"Especially now, the whaling issue is being taken up in the news and I feel that interest in it is heightening. We've had more customers here debating about whaling over their drinks", the quotes note.
Magonotei is open from 11:30 to 14:30 on weekdays (catering to the Akasaka lunch market), and is open for dinner from 17:00 to 23:30 Monday to Thursday, until 04:00 on Fridays and days before holidays, and from 16:00 to 23:00 on Weekends and holidays.
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Food Stadium (Tokyo Food News Online) also has a similar article. In this one it notes the restaurant is "aiming to become an izakaya where every item on the menu is delicious, and customers want to come here everyday". They also have specially selected foods besides whales selected, included domestically produced vegetables and so on.
The article also mentions the restaurant interior, which has a nostalgic atmosphere of an old folk house in the countryside.
"There are many people who have a bad image of whale, but its a foodstuff that is healthy and rich in nutrition so I really hope to have women and younger people it. I'm sure once you eat it you will recognise its appeal." The article wraps up saying that whale is worth checking as 2010's "health and beauty food".
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And so, the pictures! I went twice in March. If you go, be sure to check for the menu coupon in Hot Pepper etc, you can choose either a free plate of 5 whale items or others such as drinks discounts etc. (Check Gurunabi here: http://r.gnavi.co.jp/a636504/, Hot Pepper here: http://www.hotpepper.jp/strJ000760684/). We went for the free plate of whale, picture included below.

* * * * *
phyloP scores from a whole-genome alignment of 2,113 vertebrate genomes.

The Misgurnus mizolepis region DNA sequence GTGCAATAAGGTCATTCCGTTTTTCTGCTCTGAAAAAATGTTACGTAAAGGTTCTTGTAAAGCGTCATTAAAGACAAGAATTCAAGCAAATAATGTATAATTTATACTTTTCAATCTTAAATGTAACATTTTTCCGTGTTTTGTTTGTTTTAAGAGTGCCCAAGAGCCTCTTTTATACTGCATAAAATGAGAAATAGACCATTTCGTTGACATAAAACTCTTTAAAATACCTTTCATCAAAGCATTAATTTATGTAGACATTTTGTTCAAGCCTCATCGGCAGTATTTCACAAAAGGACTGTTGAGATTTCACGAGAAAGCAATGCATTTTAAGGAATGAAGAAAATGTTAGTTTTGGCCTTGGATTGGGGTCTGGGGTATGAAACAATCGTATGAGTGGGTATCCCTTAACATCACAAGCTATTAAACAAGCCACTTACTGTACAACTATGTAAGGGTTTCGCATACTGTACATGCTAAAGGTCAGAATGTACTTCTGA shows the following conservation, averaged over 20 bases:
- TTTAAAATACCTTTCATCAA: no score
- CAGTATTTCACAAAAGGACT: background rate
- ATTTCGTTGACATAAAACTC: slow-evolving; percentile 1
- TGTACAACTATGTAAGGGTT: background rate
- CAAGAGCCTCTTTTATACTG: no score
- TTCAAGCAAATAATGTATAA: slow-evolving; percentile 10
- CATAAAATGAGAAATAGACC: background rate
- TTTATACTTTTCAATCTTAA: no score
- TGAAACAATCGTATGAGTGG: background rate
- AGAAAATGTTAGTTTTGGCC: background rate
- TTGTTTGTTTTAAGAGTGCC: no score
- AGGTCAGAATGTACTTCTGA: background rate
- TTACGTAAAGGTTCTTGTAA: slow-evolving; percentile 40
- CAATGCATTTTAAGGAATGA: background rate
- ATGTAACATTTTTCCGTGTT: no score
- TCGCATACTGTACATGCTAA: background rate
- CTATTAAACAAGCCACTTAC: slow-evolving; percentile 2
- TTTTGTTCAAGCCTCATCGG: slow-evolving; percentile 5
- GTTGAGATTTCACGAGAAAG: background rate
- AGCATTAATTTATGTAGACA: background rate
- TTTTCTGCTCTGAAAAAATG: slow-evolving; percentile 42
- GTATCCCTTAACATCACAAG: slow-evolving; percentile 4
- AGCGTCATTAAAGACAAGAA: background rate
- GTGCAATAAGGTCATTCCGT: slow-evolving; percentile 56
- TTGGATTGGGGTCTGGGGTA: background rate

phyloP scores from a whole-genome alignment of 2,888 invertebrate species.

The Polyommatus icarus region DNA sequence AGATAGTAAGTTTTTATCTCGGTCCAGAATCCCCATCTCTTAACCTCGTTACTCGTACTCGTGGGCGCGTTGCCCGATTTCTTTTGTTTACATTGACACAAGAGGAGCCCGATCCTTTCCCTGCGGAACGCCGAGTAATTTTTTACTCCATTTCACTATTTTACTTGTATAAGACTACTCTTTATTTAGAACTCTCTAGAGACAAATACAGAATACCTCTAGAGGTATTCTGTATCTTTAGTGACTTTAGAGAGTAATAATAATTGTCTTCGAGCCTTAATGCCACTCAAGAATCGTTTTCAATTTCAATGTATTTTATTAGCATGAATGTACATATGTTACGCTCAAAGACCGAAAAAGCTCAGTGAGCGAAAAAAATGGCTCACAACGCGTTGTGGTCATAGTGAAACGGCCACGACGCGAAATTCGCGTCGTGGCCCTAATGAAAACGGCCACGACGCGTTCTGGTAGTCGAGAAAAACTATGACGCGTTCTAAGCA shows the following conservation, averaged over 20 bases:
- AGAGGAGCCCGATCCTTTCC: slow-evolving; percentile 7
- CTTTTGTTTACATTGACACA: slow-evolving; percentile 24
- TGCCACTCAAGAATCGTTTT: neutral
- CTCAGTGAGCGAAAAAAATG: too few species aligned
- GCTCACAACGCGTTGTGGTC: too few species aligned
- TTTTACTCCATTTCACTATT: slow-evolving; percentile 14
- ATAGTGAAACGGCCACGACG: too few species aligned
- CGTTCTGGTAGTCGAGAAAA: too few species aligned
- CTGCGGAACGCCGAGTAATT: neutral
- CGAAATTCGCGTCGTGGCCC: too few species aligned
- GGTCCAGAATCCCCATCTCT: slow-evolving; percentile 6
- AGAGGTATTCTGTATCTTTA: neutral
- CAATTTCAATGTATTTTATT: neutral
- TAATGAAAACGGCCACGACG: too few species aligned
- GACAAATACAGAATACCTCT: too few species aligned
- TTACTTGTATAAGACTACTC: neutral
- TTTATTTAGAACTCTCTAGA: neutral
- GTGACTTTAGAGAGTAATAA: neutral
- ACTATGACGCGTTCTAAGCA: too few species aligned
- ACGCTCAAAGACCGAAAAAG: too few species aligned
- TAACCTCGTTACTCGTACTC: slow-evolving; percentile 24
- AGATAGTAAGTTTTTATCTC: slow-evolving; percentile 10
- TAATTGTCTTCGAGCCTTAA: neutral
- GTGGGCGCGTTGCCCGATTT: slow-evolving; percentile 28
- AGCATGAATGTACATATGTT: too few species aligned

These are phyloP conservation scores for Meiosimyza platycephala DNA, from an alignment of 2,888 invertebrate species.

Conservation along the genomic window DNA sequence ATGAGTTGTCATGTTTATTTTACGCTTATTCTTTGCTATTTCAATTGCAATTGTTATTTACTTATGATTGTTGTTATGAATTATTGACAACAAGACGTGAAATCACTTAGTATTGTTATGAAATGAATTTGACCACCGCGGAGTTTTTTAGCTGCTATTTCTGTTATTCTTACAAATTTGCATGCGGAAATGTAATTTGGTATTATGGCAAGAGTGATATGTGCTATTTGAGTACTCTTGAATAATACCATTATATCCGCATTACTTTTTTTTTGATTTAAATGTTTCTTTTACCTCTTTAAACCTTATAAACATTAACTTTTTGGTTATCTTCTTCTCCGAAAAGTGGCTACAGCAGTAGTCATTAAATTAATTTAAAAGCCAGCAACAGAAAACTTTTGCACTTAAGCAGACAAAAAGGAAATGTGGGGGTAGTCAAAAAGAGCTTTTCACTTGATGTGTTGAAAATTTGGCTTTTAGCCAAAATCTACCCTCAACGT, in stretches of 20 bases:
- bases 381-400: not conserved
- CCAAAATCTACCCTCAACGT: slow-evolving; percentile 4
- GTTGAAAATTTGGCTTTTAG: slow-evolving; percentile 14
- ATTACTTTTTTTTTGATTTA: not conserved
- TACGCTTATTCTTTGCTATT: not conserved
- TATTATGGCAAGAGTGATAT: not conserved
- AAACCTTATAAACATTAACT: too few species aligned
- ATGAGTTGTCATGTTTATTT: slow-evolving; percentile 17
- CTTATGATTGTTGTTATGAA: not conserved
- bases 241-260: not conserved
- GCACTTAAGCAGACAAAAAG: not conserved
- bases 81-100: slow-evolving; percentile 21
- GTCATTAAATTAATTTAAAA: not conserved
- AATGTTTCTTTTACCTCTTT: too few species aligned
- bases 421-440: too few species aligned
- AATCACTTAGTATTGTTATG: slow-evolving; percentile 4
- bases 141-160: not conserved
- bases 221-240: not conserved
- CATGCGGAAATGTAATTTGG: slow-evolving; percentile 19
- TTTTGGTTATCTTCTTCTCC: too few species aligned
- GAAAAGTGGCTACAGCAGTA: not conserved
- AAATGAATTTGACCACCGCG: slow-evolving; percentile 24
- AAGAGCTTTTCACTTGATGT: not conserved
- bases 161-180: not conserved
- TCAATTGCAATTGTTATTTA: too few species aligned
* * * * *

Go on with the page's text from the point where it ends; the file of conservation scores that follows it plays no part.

First here's the menu. The section on the bottom right (enlarged) is espousing the nutritional value of whale.
And some of the wall decoration, a piece of baleen:
And a variety of dishes we had:
This one below is the free one we got for having the coupon:
Whoops, looks like we had half eaten this one before I snapped the photo.
They don't skimp on the whale here (or they just treated us good - it was my second visit there plus I've been to Akanedoki several times), check out how thick they cut the pieces (from above):
This one below is a hot plate of whale steak and fried potato. Looks delicious, even with the poor photo quality of my mobile phone camera.
Another type of sashimi:
Whale, Carpaccio style:
And finally kujira cutlets:
Magonotei, like Akanedoki, is a great restaurant, and as noted in the articles they serve items besides whale too, if whale ain't your thing. But if you are reading this blog, I guess it is :)
Incidentally, I'm a rum lover, and recently while browsing the well-stocked Rum section of a convenient Seijo Ishii looking for something new to try, I spotted an option from earthquake-stricken Haiti.
I had already donated to a Haiti earthquake relief fund, but I think everyone would like to be able to channel funds to Haiti through purchases of their products, namely this fine bottle of rum produced by a company called Barbancourt, pictured above.
I already had other plans for dinner tonight, so I won't be eating at this local restaurant that I stumbled across in my local neighbourhood this evening, but the signboard really caught my eye.
The restaurant's main menu (out of sight in this photo) was also on display, but what really grabbed me was the huge "KUJIRA" writing on the signboard, pictured.
The text says something which would translate as "Whale, which you are familiar with due to Sea Shepherd". This shop is obviously trying to draw customers who may have seen news recently about Sea Shepherd's latest efforts in the Antarctic, including the arrest on 5 charges of (my, sad to say, fellow New Zealander) Peter Bethune. This has been making headlines in Japan in recent months.
Just a 5 minute walk from home so, needless to say, I will be popping in there sometime soon for a bite.
On the menu they have items such as Fin whale sashimi and tatsuta-age (fried whale), and their very own Minke whale bacon, amongst others.